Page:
This month’s Facility File will focus on the B2B June test for a heating application on a college campus, with a building program removing a dormitory heating system from the campus high-pressure steam system and replacing it with a high-efficiency condensing hot water boiler within the dormitory. The project delivery method is integrated project delivery (IPD).

As a rule, college and university support services are very knowledgeable about the heating infrastructure that is required to assure the buildings are heated. Still, it would be very beneficial for these individuals, along with the rest of the IPD team, to read 2015 ASHRAE Handbook —  Applications, chapter 7 (Educational Facilities), to refresh their knowledge of ASHRAE’s guidelines when preparing to renovate a dormitory building heating plant, as well as chapters 36 through 43 pertaining to Building Operation and Management. To select the optimum boiler equipment for the application, the team is directed to 2016 ASHRAE Handbook — chapter 32 on Boilers.

The IPD team includes the campus construction operations manager, a project manager from the school’s construction department, O&M department manager, and an owner representative who will also provide 3rd-party commissioning and air and water-balancing (Cx/TAB). The design team is an engineer-architectural contract with the HVAC consultant engineer as the team leader; architect; electrical, plumbing, and structural consultants; acoustic consultant; and security subconsultants. An experienced general contractor and the HVAC, electrical, and plumbing subcontractors make up the rest of the IPD team.

With all these design guidelines from ASHRAE, the IPD team will meet with the college’s O&M staff to discuss specific building standards that need to be applied to this project. For this project, the facility operation is an in-house staff and not an outsourced group, and they will want to be assured there are adequate contract specification requirements that include pertinent O&M, training, preventive maintenance workorder system, and energy operating budget.

In the Phase 3 Concept Development of the IPD project, the campus operations manager and her O&M staff will want to contribute information to the design team member’s writing of the contract specification and, more specifically, to the following activities: service contracts, parts inventory, and as-built drawings requirements. Reviewing the design documents this O&M staff will want to be assured that equipment serviceability is adequate and safe.

For this June B2B IPD test, the team will work closely together with the owner-designer-builder based on a building program construction budget so the general contractor and his in-house engineering and estimator (along with the prime subcontractors involved in the design phase) will be able to contribute collectively to the contract documents. In the construction phase, the O&M staff will want to revisit the issues noted during the design phase. Next comes the startup and commissioning phases, and the O&M staff will want to be proactive in following along with the IPD team’s mechanical-electrical in-house coordinator and the subcontractor’s startup personnel and receive equipment training from the boiler startup technician and system training using the O&M manuals and contract drawings (that will eventually become the as-built drawings).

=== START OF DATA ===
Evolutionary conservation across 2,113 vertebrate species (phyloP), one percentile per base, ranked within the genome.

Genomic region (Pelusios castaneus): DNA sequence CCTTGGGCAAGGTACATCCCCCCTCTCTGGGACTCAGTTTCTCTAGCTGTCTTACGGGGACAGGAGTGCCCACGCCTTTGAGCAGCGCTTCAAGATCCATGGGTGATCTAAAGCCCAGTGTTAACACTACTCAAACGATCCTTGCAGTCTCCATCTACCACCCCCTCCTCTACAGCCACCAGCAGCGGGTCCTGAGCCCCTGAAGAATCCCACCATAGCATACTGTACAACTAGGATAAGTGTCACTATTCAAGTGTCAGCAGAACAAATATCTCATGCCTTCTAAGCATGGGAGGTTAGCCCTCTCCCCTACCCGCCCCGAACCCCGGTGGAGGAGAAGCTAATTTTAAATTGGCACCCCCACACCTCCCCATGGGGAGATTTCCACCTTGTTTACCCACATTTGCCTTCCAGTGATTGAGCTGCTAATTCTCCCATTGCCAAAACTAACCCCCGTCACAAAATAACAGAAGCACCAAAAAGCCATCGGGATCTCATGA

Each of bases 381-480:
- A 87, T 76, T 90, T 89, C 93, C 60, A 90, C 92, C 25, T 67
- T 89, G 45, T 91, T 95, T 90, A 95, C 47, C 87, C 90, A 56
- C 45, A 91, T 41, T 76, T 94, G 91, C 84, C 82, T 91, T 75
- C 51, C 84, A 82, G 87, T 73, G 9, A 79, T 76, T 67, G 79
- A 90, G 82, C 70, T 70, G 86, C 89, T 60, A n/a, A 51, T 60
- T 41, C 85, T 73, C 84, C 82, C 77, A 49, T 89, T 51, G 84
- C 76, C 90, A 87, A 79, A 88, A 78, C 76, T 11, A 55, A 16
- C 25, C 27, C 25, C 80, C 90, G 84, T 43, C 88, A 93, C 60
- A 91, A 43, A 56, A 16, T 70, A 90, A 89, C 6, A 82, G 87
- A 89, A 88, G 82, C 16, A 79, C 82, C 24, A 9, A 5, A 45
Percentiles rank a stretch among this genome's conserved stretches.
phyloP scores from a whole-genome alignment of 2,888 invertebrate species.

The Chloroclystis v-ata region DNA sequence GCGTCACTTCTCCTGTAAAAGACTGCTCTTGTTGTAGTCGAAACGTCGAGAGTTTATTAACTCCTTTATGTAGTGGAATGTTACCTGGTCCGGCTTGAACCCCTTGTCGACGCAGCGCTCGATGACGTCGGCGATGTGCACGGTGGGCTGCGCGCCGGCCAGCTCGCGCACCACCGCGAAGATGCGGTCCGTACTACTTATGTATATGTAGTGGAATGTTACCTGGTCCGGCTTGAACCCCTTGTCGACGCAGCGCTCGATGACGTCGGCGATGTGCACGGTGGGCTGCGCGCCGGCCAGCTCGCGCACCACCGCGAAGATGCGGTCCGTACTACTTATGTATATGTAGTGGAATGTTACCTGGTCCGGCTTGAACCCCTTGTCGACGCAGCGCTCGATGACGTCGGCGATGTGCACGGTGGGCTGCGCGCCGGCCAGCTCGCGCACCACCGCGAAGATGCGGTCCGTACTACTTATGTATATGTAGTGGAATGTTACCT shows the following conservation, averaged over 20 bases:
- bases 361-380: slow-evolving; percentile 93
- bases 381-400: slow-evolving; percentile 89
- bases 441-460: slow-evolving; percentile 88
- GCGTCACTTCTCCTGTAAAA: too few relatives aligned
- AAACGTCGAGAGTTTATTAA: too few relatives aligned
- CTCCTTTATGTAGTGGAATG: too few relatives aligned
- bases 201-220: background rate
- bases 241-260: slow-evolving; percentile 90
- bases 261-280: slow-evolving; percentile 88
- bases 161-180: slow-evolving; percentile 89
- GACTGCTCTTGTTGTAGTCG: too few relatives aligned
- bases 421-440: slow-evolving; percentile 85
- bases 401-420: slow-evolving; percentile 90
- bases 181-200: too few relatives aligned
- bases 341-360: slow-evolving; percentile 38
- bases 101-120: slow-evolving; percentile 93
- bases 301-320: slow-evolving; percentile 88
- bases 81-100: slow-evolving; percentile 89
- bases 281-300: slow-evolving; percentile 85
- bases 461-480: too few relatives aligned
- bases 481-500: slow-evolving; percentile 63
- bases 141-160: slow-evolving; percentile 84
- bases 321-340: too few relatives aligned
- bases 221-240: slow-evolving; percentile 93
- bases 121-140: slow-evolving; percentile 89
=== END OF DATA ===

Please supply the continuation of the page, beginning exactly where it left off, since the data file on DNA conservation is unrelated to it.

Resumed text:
Once the startup has been completed, the HVAC subcontractor shall go through an automatic control system initial dry-run demonstration prior to the IPD/general contractor and his subcontractors demonstrating the system to the Cx/TAB consultant. The ATC subcontractor should also begin collecting system performance by trending pertinent building, hot water, and boiler system and equipment data by trending the following:

[X] room dry bulb temperatures [X] hot water supply and return temperatures [X] individual boiler hot water supply and return temperatures [X] alarms [X] boiler control points [X] campus BAS points and trends [X] offsite boiler manufacturer’s interface.

Taking the same approach as the design engineer, the owner’s O&M personnel should use a series of computer-generated touchscreen project checklists that allows her staff to confirm that the following facility files have been collected. This process should start at the beginning of construction and not at project closeout, so that the facility files can be inputted into a CMMS system. Touchscreen O&M checklists should include:

[X] equipment shop drawings [X] O&M manuals, parts list, and lubricants [X] troubleshooting tips [X] remote monitoring instructions.

The O&M staff should review the contractor-produced piping field fabrication/field coordination drawings prior to fabrication. Touchscreen service checklists should include:

[X] location of shutoff valves, ATC valves and  balancing valves [X] strainers [X] equipment and control devices [X] access for servicing equipment.

The training process should include specific boiler heating system and equipment training but also emergency response plans training due to security concerns (e.g., internet access).

The college’s hydraulic modeling of the entire system will be updated after the final TAB report. This will requires the TAB subcontractor to provide the water balancing reports along with the associated system flow diagrams, noting quantities and pressures for rebalancing if necessary as part of the project closeout documents. Touchscreen training checklists should include:

[X] equipment [X] system [X] emergency plan [X] automatic controls [X] energy management and trending.


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